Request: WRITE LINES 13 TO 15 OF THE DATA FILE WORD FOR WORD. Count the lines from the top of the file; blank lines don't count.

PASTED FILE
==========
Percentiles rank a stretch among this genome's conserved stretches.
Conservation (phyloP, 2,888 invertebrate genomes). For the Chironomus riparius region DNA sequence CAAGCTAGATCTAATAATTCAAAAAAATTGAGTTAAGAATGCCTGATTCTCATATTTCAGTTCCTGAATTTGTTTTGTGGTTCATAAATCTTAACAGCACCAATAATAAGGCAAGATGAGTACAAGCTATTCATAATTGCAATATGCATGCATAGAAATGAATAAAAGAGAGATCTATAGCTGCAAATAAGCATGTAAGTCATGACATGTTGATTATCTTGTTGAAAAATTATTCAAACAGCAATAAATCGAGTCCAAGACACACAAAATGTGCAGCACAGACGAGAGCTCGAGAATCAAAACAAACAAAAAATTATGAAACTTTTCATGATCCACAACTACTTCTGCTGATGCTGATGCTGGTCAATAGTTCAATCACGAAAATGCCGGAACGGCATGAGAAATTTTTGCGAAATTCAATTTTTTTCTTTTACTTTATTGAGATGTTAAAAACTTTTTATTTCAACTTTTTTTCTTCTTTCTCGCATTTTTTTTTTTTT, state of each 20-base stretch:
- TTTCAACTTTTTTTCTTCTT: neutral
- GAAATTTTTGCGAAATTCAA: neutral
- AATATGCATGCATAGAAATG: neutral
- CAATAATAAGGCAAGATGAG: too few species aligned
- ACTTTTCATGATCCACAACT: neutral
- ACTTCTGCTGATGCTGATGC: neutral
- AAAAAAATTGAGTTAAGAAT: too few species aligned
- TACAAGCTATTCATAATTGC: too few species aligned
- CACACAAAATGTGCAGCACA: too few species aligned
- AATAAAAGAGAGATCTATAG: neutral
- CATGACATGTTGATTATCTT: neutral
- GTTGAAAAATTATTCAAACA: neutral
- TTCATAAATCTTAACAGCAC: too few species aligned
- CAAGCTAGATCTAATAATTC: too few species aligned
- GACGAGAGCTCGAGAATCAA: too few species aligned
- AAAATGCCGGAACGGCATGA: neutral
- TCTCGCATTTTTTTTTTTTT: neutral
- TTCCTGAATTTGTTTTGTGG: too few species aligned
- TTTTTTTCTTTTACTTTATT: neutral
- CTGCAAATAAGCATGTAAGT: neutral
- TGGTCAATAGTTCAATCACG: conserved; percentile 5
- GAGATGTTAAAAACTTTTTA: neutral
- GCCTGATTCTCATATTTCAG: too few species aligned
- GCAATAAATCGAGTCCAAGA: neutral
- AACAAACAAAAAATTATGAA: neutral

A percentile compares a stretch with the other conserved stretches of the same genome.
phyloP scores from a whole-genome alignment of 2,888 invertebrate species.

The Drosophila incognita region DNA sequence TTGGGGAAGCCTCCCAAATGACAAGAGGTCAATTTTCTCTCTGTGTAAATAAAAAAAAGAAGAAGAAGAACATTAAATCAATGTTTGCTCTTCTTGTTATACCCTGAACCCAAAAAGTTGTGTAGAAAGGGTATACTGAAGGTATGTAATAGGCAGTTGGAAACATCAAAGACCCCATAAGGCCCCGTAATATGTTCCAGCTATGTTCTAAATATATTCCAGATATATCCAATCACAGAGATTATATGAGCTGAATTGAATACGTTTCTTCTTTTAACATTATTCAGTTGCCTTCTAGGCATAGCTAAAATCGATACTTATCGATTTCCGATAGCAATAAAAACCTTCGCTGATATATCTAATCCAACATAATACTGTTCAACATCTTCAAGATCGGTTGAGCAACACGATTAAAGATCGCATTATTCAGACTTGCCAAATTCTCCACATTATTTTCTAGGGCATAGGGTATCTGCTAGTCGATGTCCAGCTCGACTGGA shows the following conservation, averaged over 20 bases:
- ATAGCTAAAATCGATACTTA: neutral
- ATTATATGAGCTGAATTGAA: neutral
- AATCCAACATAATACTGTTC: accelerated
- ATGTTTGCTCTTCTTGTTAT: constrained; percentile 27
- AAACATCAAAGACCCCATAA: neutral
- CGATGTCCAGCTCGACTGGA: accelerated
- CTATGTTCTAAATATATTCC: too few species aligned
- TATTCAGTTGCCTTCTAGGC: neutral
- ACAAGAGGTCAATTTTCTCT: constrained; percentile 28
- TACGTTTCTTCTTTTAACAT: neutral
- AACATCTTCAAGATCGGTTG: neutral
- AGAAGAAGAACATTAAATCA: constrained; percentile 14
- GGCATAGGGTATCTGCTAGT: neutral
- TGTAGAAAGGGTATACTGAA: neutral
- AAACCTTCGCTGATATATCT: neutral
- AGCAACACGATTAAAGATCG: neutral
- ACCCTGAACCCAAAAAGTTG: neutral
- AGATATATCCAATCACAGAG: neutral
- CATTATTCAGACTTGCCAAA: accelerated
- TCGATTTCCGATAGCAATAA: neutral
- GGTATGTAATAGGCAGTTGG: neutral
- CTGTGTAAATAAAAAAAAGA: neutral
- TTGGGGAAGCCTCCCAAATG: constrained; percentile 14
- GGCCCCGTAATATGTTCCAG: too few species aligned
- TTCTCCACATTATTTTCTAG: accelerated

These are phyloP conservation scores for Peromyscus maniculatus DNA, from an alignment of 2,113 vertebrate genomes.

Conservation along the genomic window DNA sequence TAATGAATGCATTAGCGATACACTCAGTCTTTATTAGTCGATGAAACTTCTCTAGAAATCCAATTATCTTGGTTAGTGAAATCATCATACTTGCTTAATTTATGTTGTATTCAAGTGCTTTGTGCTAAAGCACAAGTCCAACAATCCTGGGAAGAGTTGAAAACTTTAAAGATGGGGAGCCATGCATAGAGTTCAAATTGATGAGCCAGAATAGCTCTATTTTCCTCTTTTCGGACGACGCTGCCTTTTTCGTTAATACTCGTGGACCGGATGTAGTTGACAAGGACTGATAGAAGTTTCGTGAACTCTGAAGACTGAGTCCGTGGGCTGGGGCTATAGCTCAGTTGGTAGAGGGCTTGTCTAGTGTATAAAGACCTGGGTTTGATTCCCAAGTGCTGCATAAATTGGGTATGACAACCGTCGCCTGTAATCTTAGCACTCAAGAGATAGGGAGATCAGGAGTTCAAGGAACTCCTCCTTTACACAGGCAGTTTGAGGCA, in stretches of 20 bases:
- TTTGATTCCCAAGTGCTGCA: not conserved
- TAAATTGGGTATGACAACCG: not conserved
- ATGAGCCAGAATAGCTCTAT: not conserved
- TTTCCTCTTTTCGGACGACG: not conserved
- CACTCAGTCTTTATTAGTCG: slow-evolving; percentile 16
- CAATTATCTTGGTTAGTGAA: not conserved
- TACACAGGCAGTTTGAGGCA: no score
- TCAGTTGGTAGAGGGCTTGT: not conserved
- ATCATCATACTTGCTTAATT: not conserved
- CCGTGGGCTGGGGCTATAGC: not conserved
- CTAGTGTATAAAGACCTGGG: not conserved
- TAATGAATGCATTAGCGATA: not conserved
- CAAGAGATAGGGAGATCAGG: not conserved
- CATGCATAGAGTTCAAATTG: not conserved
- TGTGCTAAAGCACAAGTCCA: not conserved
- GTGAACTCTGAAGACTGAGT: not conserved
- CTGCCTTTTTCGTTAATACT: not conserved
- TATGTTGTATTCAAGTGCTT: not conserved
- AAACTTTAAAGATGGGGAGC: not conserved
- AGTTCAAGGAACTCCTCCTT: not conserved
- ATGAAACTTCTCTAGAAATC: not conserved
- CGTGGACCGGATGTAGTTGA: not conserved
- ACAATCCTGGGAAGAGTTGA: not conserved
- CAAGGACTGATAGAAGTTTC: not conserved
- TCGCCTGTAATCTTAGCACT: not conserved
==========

- CATGACATGTTGATTATCTT: neutral
- GTTGAAAAATTATTCAAACA: neutral
- TTCATAAATCTTAACAGCAC: too few species aligned